on the left shows a large papilloma in the oral pharynx.)
Click on Pictures to Enlarge
Papillomavirus (HPV) is the most common STD in the United
States. There are 6.2 million new infections each
year. Most HPV infections spontaneously clear on
their own, 70% within one year and 90% within two years.
Over 40 different types of HPV infect the
mucosal areas of the body.
can also become infected, for example plantar warts are
caused a variety of the HPV virus. In this case, only
skin to skin contact or walking on an unclear surface can
result in an infection.
Substantial evidence is mounting that the Human Papillomavirus or
HPV is playing an increasing important role in oral
cancer. On the rise are cancers of the tonsils and base of
tongue. Infections with HPV-6 and HPV-11 are known causes of
genital warts(1). It has been shown that
70% of cervical cancers are caused by HPV-16 and HPV-18.
Frisch and Biggar (2) reported that patients with anogenital
squamous cell carcinoma had a 4.5 increased risk of developing
Of the 29,627 cases of oral cancer in
2003, up to 12% were caused by HPV. The incidence is
approximately, one-third of the 11.820 cases of vaginal
cancer caused by HPV in the same year.
View Report - Table 1
Sexual transmission is associated with infection of the upper
respiratory tract. D'Souza, et. al. (4) found that HPV
associated oral pharyngeal cancer was associated with greater than
25 life-time vaginal-sex partners and greater than 6 life-time oral
sex partners. However, they could not rule out transmission by
direct mouth to mouth contact. It has also been reported that
poor oral health which causes dental problems and gum
disease can increase the risk of HPV infection.
Thus, brushing one's teen will lower the risk of HPV.
View Time News Report
D'Souza (4) demonstrated that HPV is by
far the major risk factor for developing oropharyngeal carcinoma.
He demonstrated HPV-16 in 72% of 100 pathology specimens studied.
He found that patients who developed HPV had an odds ratio of
developing oropharyngeal cancer of 32.2, as heavy alcohol use had an
odds ratio of 2.5, and heavy smoking (greater than 20 pack year) had
an odds ratio of 2.8. The interaction between HPV, tobacco and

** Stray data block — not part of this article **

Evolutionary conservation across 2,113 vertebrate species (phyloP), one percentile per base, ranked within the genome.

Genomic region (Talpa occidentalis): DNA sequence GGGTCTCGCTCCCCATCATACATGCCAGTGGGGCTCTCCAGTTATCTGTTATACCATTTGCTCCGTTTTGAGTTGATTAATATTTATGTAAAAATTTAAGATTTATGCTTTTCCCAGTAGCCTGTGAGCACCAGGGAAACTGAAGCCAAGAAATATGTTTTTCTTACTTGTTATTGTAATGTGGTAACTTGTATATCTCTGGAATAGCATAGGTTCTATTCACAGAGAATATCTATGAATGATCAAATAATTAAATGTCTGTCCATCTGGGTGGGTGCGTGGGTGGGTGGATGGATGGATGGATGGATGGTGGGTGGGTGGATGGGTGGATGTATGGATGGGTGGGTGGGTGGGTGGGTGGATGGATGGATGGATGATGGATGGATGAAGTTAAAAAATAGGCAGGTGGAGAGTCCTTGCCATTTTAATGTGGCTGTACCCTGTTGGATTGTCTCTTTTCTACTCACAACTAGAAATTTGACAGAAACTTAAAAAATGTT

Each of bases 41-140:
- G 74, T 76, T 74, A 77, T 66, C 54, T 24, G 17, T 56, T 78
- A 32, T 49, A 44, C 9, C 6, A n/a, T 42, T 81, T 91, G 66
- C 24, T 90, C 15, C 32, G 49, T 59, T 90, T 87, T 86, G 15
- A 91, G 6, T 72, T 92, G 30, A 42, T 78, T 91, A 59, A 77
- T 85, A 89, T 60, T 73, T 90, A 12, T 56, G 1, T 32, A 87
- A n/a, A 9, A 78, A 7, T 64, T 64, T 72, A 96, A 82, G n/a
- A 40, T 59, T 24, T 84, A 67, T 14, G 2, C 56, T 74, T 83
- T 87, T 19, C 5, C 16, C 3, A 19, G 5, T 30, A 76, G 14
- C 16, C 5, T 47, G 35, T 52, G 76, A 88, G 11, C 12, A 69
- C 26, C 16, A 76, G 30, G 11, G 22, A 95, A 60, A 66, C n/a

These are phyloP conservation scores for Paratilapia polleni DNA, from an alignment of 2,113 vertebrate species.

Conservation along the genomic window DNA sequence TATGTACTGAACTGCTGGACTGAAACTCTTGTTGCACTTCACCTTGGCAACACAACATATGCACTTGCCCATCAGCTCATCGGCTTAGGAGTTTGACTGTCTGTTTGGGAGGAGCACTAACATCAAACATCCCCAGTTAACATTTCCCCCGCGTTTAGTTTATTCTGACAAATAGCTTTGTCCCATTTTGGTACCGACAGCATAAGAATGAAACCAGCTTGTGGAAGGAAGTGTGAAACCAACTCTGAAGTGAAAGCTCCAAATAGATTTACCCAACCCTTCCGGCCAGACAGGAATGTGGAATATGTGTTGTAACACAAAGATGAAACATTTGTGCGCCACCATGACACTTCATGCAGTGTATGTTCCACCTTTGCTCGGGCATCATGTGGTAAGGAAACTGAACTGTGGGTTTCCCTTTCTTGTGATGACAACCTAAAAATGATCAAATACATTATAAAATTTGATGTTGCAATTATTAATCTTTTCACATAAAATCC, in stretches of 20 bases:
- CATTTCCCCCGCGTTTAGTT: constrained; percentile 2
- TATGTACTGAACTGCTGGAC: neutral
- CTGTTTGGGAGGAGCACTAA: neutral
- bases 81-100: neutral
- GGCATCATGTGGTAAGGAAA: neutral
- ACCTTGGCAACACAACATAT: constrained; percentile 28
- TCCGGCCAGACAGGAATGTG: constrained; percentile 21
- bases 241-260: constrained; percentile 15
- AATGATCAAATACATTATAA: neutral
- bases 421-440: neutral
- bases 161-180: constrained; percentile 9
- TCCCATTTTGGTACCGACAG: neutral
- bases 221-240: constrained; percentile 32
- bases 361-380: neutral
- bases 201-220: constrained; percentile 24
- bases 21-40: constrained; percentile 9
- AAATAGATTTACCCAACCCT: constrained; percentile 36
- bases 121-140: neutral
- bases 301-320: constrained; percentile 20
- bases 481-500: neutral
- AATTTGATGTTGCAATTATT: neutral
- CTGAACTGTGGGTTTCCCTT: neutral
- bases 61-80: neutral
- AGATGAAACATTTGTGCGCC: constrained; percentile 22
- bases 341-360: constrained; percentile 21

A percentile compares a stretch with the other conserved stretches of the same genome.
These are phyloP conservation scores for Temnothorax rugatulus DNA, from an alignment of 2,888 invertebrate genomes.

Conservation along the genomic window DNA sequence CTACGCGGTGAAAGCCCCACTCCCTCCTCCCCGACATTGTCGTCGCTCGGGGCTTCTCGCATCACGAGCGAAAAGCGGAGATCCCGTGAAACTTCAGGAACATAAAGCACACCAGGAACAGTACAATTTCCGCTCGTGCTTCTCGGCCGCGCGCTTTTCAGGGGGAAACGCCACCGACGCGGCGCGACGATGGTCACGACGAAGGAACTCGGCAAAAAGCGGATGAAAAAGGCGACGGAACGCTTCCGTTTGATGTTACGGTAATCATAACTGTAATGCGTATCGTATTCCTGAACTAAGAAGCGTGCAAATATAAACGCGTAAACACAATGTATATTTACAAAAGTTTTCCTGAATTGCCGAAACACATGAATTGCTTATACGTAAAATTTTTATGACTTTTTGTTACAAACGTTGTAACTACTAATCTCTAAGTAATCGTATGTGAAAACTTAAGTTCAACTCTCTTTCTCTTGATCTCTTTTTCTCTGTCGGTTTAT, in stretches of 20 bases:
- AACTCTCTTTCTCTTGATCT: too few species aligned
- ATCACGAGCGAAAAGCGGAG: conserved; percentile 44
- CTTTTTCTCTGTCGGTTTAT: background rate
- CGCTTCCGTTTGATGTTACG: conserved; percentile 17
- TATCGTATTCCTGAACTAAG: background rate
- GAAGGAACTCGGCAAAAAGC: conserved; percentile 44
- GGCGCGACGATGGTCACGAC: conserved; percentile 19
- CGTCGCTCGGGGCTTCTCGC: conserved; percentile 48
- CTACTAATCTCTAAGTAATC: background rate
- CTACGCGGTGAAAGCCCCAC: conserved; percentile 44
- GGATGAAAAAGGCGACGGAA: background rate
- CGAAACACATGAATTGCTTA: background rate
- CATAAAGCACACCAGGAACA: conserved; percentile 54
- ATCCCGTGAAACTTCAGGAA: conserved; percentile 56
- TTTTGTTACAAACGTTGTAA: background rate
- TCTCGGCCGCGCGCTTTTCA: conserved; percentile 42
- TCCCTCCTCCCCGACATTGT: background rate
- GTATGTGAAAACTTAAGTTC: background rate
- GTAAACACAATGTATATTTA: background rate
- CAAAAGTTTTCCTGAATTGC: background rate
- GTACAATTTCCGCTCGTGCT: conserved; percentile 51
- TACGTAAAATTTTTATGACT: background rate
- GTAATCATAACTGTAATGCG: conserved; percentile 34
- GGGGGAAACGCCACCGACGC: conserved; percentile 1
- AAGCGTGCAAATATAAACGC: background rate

alcohol is unclear.
Chemock et. al (5) found Human Papilloma Virus in 63.5% of oropharyngeal
squamous cell carcinoma tumors in Whites and 11.5% of tumors in
Haddad (6) reports that HPV
associated oral carcinoma occurs in a higher proportion of men, at a
younger age and at a more advanced stage than non-HPV associated
oral carcinoma. He also states that HPV oral carcinomas are
believed to have a better prognosis.
A new vaccine, Gardasil, protects against four of the most common
HPV viruses which causes genital warts and cervical cancer.
Since the cancer risk for men for oropharyngeal cancer, anorectal
cancer and penile cancer is about the same incidence as for cervical
cancer, some doctors are now considering giving the vaccine to men
a patient has a papilloma on his tonsil should he have his tonsils
removed? Although tonsillar cancer is the most common
cancer caused by HPV, removal of the tonsils in patients with
papilloma is probably not indicated. The type of HPV viruses
which usually cause papillomas are HPV-6 and HPV-11.
associated with HPV-16 and HPV-18. In addition, a
tonsillectomy is not a risk free surgery and should not be
undertaken lightly. Patients should still be
periodically followed for the possible development of other
manifistations of HPV.
is concern regarding the aggressiveness of the lesion, serotyping the virus
in the papilloma is indicated.
(The picture on the right
shows a papilloma on the right tonsil.)
References: (Full Text Available)
Masters C Oral Sex Can Add to HPV Cancer
Risk. Time Magazine May 11, 2007
Frisch M, Biggar RJ, Aetiological
Parallel between tonsillar and anogenital squamous-cell carcinomas.
Lancet 1999, 354(9188) pp 1442-1443.
READ FULL TEXT
j, Lie AK, Glattre E, et.al., Human Papillomavirus Infection
as a Risk Factor for Squamous-Cell Carcinoma of the Heald and Neck.
NEJM 2001,344(15) pp1125-1132
D'Souza G, Kreimer AR, Viscidi R, et. al.,
Case-Control Study of Human Papillomavirus and Oropharyngeal Cancer.
NEJM 2007, 356(19) pp 1944-1956
Chernock RD, Zhang Q, El-Mofty SK, Thorstad
WL, Lewis JS Jr. Human papillomavirus-related squamous cell
carcinoma of the oropharynx: a comparative study in whites and
african americans. Arch Otolaryngol Head Neck Surg. 2011
Haddad, Robert, Human
Papillomavirus Infection and Oropharyngeal Cancer 2007
Medscape CME Course
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